Wednesday, January 19, 2011

How To Train At Age 75

For those of you who grew up in the early sixties, the TV was filled with sword and sandals epics, westerns, and spy movies. Many of what we would call "B" or "C" movies made it to the fuzzy black and white television 25 miles north of Pittsburgh, PA.
Actor, Brad Harris, stood out as someone in amazing shape, who could pull off his own stunt work. Here is a bit from his Wikipedia entry.-

Born in St. Anthony, Idaho, he received an athletic scholarship to UCLA where he studied economics. When he injured his knee he was advised to take up weight lifting to strengthen the injury that developed his interest in bodybuilding.
Harris entered films as a stand-in, stuntman, and later an actor. His first roles were in André de Toth's Monkey On My Back and Li'l Abner. With his athletic physique, Harris travelled to Rome to perform stunts in Stanley Kubrick's Spartacus. He stayed in Europe for the boom in European sword and sandal, Eurospy, and spaghetti western genres. Harris discovered, when working in Germany, that stunt coordinators were nonexistent in that country and he often did extra duties as a stuntman, stunt coordinator, second unit director and actor.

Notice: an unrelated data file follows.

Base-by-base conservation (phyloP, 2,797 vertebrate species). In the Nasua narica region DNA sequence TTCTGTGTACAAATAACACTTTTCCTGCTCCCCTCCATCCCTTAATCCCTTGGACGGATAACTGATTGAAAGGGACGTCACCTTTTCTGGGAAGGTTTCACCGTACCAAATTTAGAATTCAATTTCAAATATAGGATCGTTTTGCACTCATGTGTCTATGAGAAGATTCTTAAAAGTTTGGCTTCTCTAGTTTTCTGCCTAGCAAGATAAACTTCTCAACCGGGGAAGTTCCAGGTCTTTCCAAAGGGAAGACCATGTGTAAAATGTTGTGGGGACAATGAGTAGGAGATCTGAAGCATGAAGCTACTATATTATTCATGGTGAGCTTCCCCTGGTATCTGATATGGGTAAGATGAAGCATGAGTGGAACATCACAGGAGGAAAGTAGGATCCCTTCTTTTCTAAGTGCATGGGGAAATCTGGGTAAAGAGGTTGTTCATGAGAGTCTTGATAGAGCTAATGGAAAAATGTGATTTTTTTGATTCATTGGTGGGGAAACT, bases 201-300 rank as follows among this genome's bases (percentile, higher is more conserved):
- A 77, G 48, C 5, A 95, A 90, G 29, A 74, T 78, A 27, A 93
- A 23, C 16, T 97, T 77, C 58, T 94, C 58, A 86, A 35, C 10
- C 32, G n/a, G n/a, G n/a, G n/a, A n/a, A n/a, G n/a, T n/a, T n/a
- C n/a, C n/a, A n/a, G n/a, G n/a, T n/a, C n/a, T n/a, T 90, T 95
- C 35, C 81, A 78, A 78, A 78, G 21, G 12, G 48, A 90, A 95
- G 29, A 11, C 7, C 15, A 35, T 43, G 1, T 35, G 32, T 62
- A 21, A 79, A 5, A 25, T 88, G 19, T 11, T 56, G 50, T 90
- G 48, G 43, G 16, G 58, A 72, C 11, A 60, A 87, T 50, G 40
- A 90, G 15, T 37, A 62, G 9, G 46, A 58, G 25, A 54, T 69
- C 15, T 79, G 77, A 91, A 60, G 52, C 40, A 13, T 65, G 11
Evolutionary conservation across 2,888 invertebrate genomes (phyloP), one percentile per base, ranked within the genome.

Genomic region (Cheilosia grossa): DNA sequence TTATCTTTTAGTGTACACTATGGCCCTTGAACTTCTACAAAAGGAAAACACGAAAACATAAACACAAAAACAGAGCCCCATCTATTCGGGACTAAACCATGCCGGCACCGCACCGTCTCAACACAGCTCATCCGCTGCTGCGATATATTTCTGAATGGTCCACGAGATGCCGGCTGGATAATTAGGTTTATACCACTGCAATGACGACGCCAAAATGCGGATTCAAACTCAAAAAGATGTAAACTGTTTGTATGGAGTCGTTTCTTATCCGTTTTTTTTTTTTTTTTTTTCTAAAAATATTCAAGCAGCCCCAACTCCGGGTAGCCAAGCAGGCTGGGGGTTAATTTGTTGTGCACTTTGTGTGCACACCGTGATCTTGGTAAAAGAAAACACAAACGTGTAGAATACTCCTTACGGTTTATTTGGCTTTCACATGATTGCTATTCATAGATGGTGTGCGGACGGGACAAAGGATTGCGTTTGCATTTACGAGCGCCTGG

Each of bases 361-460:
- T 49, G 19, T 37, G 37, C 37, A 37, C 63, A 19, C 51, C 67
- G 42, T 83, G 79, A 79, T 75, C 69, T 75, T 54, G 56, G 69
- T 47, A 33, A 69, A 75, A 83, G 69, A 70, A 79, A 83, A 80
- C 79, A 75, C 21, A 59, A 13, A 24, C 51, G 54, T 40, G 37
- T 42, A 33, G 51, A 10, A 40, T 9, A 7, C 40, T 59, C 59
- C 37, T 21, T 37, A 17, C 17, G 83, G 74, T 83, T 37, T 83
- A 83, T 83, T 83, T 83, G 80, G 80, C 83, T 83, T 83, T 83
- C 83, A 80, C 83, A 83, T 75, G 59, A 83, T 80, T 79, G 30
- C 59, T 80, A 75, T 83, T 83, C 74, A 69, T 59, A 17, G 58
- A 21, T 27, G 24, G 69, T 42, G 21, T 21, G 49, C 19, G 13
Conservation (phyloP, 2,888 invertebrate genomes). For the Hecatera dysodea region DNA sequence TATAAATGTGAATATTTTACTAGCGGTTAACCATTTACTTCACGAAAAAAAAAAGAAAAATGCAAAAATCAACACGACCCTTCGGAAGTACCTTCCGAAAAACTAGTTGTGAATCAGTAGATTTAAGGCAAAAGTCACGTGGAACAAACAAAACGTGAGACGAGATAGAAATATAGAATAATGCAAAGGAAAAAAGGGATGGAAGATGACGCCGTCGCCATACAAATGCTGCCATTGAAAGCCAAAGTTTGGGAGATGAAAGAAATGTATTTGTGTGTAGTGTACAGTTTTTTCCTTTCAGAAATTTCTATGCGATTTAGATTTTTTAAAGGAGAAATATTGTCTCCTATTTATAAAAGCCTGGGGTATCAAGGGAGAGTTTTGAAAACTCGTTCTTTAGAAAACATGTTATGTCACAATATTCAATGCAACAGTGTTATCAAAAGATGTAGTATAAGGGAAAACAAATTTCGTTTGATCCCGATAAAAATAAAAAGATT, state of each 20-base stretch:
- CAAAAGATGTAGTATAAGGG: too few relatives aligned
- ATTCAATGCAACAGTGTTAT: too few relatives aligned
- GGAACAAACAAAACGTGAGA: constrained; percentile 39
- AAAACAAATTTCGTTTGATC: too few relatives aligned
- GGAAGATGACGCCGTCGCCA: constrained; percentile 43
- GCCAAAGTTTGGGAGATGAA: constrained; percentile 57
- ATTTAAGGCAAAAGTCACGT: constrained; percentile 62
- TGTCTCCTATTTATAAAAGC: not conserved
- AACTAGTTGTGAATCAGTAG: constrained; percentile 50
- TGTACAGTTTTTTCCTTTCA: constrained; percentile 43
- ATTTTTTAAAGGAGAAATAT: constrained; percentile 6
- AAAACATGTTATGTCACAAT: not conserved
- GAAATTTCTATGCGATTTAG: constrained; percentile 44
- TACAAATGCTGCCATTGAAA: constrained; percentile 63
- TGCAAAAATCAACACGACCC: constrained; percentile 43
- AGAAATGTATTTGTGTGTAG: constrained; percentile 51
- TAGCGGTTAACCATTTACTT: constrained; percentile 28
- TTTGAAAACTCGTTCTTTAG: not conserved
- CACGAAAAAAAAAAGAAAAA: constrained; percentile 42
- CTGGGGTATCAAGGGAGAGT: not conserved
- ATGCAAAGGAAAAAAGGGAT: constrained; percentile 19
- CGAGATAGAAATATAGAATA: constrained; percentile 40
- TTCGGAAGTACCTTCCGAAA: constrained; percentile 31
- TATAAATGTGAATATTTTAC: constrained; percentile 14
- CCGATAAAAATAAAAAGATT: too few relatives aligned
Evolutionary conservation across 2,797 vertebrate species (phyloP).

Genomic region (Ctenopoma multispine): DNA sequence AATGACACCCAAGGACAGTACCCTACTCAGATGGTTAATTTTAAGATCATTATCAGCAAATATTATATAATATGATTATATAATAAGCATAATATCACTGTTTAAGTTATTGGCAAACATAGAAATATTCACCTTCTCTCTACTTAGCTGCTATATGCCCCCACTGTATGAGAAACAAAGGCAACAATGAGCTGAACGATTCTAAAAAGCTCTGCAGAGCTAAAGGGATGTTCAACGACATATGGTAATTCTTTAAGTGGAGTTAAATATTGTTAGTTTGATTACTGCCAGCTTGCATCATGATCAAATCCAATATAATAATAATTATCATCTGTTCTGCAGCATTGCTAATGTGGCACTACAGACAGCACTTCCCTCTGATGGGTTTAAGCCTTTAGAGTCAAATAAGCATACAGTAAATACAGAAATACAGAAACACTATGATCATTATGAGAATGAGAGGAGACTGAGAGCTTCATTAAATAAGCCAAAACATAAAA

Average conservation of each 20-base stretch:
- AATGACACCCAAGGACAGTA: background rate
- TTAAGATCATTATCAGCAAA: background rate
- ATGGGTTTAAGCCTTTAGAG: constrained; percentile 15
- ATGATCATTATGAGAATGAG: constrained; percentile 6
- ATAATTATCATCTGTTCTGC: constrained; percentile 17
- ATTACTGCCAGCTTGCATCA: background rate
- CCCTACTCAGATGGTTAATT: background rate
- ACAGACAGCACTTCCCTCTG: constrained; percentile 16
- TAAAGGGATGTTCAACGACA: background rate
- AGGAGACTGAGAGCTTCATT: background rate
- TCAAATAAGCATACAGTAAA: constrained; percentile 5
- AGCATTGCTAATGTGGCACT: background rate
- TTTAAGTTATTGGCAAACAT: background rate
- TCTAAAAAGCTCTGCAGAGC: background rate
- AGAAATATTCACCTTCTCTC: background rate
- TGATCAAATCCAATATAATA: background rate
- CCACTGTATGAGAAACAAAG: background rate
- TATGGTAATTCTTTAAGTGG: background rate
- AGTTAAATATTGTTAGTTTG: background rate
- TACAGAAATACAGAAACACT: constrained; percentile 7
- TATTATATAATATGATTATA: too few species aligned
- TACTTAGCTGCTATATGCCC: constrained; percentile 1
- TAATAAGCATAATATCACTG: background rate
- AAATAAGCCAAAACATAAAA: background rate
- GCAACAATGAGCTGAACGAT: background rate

Currently, Brad is 77 years old and designs and sells exercise equipment. Here is an interview from Ironman Magazine in 2008 where he details his training methods.

You can read more about Brad's equipement, HERE.

Tuesday, January 11, 2011

Food Supplements That Work

The addition of food supplements to the list of products sold by fitness companies in the 1950's was an economic one. After someone bought a barbell they had little reason to be a return customer. Barbells last pretty much forever. This lack of cash flow was remedied by selling protein supplements. Supportive literature recommended that trainees could not possibly get adequate protein from diet. Strength athletes from that era were used as proof through product endorsements. This gave birth to the multi billion dollar supplement industry. Most modern fitness magazines are literally catalogues with advertisements for food supplements that will fix almost anything. Rather than re-invent the wheel, I will focus you on several sources of common sense talk on food supplements.

First, two articles by Lyle McDonald. Very nice overviews of the subject.
Part One
Part Two

Next is a virtual guidebook of useful supplements and sources by Martin Berkhan.
Supplements and Sources

The last article is a refreshing piece by Alan Aragon. He compares the popular fruit juice that is sold through "multi network marketing", and cheap wine. This shows you how ridiculous most claims are. 
MonaVie versus Two-Buck Chuck.